Monday, July 14, 2014

Lorin Maazel (1930-2014)

Lorin Maazel, the eminent conductor who in recent years has staged a summer music festival at Castleton Farms, his estate in Rappahannock County, VA, has died at 84 of complications following pneumonia, according to a statement posted on the festival’s website (

Maazel had been in the midst of rehearsals and performances at the Castleton Festival, which he founded in 2009 with his wife, Dietlinde Turban Maazel, at the end of his tenure as music director of the New York Philharmonic. He described working with young singers and instrumentalists at the festival as “more than a labor of love – a labor of joy.”

A professional musician for three quarters of a century, Maazel was born in Neuilly-sur-Seine, a suburb of Paris, to American parents, and reared in Los Angeles and Pittsburgh. He began violin study at age 5, performed publicly for the first time when he was 8, and began conducting at 9.

When he was 11, Maazel was invited by Arturo Toscanini to conduct the NBC Symphony Orchestra. (Among the works on that program was a piece by Dika Newlin, then a 17-year-old pupil of Arnold Schoenberg; she later became a music professor at Virginia Commonwealth University and a doyen of Richmond’s alternative-music scene.)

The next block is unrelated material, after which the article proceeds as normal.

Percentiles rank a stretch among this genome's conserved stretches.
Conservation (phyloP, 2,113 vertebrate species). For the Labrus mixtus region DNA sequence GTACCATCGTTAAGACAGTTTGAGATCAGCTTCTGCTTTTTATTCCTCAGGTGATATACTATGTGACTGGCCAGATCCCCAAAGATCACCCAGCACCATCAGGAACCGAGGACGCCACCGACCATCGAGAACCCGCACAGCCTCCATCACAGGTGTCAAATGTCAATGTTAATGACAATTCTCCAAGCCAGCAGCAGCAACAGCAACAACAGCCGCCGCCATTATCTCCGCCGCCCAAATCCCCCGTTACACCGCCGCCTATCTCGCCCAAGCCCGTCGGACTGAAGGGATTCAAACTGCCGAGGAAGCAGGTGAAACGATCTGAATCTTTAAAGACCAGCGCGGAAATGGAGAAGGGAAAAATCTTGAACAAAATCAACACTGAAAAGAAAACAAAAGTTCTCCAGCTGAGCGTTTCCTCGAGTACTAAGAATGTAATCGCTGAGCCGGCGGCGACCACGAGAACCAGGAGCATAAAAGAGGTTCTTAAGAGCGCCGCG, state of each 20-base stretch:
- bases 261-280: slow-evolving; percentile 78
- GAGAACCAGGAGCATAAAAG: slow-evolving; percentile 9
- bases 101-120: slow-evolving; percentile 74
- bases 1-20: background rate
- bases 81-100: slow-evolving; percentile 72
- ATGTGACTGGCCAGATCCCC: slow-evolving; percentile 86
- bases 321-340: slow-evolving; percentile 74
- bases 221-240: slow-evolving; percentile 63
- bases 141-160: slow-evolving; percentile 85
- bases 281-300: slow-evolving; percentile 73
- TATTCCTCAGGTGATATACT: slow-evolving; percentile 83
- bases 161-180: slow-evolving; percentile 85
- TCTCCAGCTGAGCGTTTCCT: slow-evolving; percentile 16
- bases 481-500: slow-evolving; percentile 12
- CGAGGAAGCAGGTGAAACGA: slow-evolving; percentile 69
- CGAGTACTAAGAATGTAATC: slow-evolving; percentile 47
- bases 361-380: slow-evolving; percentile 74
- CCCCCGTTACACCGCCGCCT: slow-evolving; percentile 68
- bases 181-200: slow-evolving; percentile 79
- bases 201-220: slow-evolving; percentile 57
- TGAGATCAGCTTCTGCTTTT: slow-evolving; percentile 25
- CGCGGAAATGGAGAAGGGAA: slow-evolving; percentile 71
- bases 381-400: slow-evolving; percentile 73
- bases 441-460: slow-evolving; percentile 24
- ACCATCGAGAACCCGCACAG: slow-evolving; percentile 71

Maazel conducted more than 150 orchestras and opera companies in thousands of performances during his long career. His discography runs to more than 300 recordings.

He also was a composer of operas – notably “1984,” after the George Orwell novel – and concert works. Three of his works, including “Irish Vapours and Capers,” featuring flutist James Galway, were on the program of a Castleton Festival Orchestra concert on July 13, staged in memory of Maazel.

The New York Philharmonic will dedicate its July 14 concert in Central Park to Maazel, playing Barber’s Adagio in his memory. Alan Gilbert, who succeeded Maazel as the orchestra’s music director, called his predecessor “a major force in the musical world, and truly an inspiration for generations of American musicians.”

In 1960, Maazel became the first American to conduct at Bayreuth, the Wagner shrine and festival in Germany, leading a production of “Lohengrin.”

He served as music director or chief conductor of the Berlin Radio (RIAS) Symphony Orchestra (1964-75), the Deutsche Oper Berlin (1965-71), the Cleveland Orchestra (1972-82), Orchestre National de France (1977-91), the Vienna State Opera (1982-84), the Pittsburgh Symphony Orchestra (1988-96), the Bavarian Radio Symphony Orchestra (1993-2002) and the New York Philharmonic (2002-09).

He was named chief conductor of the Munich Philharmonic in 2010. He resigned from the post last month on medical advice, at the same time withdrawing from all professional engagements other than the Castleton Festival.

An obituary by Allan Kozinn in The New York Times:

An obituary by Anne Midgette in The Washington Post:

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In a 2012 video, Maazel conducts Japan’s NHK Symphony Orchestra in “The ‘Ring’ without Words,” his orchestral distillation of Wagner’s “Ring” cycle:

A 1986 performance of the Verdi Requiem, with tenor Luciano Pavarotti, led by Maazel at the Philadelphia Spectrum:

And a much younger Maazel plays the solo (with his own cadenza) and directs the Vienna Philharmonic in the first movement of Mozart’s Violin Concerto No. 3 in G major, K. 216: